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Ask DN: How much gray is too much?

4 years ago from , UX Designer at Gather Technologies

When I start in on an interface inventory one of the first things I almost always notice is an over use of colors. Piles of different colors of slight variation throughout an app. Of course a bunch of different, slightly similar colors look disjointed, or, at worst, causes confusion about what is actually clickable/tappable. But I always get to wondering about the grays (assuming they're not used for interact-able elements). It can be terribly useful to have a number of grays to subtly layer elements in the visual hierarchy of an interface.

Do you limit yourself in the number of grays you use? If so, why and how many? (something something 50 shades)

9 comments

  • Eric Foster, 4 years ago

    I tend to follow the "less is more" paradigm when it comes to neutrals in my designs. 3-4 is ideally my max. However, I have seen and coded up designs where double that number are being used. I agree that it can help add subtle variations to an interface, but I think a plethora of shades can also make things look messy and unrefined. Fifty shades of gray is some people's thing, but not mine.

    5 points
    • Manny Larios, 4 years ago

      Do designers really use fifty shades of gray in a single project? I can't fathom.

      0 points
      • Eric Foster, 4 years ago

        It's a lame pun on the "Fifty Shades of Grey" book series. :)

        0 points
        • Manny Larios, 4 years ago

          Thats the first thing I thought of. Then I Googled '50 shades of grey color palette' out of curiosity...

          0 points
  • Morgan CarterMorgan Carter, 4 years ago

    In the last few projects I've done, I've started ranking my greys by brightness, all the way from near-black to near-white. So I'll have a grey at 10% brightness, another at 20%, another at 30%, and so on. Near the high-end of the spectrum I'll have more stops, so I'll have 85%, 90%, 95%, 98%, and then finally white.

    These greys aren't completely grey, but slightly coloured. They're then used for text colours, background colours, and absolutely everything except actual coloured elements.

    I don't necessarily end up using all of these (I find myself rarely using 10%, 20%, 40% or 50%. Either 30% or 60%, and then the upper shades I use frequently). But they're there if I need them, and especially in code it's really easy to make changes. If I need an element to be slightly darker I change it from $mono-8 to $mono-7.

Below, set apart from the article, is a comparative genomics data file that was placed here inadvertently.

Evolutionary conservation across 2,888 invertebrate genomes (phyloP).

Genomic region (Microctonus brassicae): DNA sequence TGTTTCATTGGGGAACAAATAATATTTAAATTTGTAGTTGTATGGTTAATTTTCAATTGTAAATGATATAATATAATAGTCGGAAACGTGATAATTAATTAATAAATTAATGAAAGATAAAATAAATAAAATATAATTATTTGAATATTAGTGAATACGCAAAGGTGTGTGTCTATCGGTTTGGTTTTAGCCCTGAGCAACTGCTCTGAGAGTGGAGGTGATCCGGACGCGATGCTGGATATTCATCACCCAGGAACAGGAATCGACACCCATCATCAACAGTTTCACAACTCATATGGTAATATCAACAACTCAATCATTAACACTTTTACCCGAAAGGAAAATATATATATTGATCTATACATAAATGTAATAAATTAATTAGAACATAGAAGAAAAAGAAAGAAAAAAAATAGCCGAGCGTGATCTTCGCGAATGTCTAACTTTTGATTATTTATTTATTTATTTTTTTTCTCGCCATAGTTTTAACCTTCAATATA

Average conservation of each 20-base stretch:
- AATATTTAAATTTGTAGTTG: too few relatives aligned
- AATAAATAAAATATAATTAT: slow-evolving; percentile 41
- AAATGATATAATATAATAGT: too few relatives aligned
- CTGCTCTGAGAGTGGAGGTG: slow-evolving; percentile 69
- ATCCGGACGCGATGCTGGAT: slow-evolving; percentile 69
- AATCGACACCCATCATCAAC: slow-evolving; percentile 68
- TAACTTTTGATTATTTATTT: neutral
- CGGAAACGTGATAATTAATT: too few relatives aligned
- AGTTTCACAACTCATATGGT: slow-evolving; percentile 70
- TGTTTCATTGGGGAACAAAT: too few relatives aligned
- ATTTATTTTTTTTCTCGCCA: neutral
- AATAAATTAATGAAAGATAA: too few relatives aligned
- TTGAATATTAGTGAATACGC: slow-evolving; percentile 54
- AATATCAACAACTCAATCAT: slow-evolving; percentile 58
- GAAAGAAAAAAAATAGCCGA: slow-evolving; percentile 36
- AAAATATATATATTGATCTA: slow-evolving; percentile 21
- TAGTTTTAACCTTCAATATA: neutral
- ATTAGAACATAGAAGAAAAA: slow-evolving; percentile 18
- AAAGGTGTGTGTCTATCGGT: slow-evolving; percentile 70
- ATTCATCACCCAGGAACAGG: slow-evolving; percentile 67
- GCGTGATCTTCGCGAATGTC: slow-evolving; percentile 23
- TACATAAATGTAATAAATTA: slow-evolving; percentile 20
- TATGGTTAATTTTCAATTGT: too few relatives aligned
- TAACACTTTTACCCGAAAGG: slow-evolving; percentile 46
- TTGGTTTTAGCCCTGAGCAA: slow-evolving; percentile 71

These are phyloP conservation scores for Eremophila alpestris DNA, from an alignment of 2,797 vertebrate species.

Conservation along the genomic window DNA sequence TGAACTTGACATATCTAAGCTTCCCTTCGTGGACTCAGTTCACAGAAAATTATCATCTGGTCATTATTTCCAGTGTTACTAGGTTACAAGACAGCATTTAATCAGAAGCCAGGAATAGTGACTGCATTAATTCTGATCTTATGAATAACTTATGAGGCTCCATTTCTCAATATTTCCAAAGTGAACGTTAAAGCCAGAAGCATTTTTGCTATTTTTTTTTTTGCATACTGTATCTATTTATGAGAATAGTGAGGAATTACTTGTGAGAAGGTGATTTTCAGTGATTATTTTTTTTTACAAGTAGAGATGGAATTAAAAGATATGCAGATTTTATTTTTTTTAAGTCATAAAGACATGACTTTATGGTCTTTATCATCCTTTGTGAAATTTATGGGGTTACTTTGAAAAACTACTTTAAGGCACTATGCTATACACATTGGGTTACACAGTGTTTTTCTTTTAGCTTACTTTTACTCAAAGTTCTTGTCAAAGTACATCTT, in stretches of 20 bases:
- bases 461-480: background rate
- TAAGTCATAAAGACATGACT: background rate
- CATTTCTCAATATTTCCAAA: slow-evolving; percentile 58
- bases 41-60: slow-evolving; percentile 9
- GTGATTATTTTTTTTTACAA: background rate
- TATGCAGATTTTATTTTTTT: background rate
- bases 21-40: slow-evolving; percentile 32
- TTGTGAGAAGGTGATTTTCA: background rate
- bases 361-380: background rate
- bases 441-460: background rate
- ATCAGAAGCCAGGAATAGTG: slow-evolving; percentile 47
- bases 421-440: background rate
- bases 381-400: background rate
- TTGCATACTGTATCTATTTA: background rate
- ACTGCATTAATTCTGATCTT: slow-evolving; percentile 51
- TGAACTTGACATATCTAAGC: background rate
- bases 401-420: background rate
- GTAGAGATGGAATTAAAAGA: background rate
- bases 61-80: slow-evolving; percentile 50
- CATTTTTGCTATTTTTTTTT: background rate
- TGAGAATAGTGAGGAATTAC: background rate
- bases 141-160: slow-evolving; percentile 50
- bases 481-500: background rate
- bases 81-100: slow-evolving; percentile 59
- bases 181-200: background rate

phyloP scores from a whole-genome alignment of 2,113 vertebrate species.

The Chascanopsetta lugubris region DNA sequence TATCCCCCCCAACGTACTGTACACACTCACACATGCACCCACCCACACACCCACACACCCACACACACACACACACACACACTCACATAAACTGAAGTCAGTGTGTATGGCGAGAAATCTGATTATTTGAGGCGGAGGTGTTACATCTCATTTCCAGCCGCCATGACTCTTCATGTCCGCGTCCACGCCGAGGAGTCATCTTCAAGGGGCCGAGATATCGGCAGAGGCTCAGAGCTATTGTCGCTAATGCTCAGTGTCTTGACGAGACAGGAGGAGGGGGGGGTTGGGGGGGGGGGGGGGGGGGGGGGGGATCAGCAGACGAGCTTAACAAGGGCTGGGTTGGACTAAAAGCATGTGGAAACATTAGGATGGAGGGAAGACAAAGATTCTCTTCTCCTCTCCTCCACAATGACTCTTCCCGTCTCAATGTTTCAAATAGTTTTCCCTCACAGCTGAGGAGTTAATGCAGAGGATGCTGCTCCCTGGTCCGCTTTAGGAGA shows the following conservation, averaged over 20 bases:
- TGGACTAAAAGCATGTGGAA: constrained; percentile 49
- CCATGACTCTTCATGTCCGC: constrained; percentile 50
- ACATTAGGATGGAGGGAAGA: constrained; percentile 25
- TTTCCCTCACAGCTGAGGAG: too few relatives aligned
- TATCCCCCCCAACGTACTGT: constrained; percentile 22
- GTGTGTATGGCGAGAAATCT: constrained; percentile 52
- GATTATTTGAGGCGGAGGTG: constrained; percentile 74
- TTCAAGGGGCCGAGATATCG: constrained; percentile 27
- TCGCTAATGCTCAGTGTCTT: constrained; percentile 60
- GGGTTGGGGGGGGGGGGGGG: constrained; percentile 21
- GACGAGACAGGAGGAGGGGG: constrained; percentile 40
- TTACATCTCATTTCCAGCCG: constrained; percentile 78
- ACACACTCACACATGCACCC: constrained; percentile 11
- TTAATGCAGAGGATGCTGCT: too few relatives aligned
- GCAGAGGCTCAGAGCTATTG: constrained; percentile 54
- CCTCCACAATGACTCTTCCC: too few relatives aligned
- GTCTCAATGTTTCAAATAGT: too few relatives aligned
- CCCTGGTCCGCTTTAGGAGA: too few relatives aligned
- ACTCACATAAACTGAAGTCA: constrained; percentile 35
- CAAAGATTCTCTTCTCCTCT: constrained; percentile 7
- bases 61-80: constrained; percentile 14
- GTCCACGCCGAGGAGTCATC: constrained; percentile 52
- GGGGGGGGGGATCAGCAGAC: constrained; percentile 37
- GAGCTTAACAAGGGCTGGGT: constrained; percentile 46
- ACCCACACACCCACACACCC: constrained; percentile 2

2 points
    • Rory Smyth, 4 years ago

      I do something similar. The best way I've found for getting a decent scale on one end of the spectrum is to use the HSB picker, NOT an RGB picker, and definitely not picking them manually using the picker. Then just focus on the Brightness level to get different values.

      That way you can move to a more blueish tone and still get the same grading. A lot of the nice interfaces you'll see on Dribbble and Behance and the likes aren't actually grey, even though they might look like that. They're just a bit blue.

      Image alt

      3 points
  • Tyrale BloomfieldTyrale Bloomfield, 4 years ago (edited 4 years ago )

    I tend to follow Massimo Vignelli, but apply it to grays. We have too many grays.

    I try to stick with 3.

    1. Very Light = disable or footnote
    2. Medium = subtext or borders/rules
    3. Dark = body text

    Using many more only could hierarchy and presentation.

    2 points
    • Manny Larios, 4 years ago

      I do something similar: light, medium, dark. If I need to add more tones, I create them in between e.g. light, light-medium, medium, medium-dark, dark. That totals five, which is more than enough for me.

      0 points
  • dh .dh ., 4 years ago

    Think keeping it simple is the key. Sometimes it is a requirement to add another gray for example creating division between titles and sub titles.

    0 points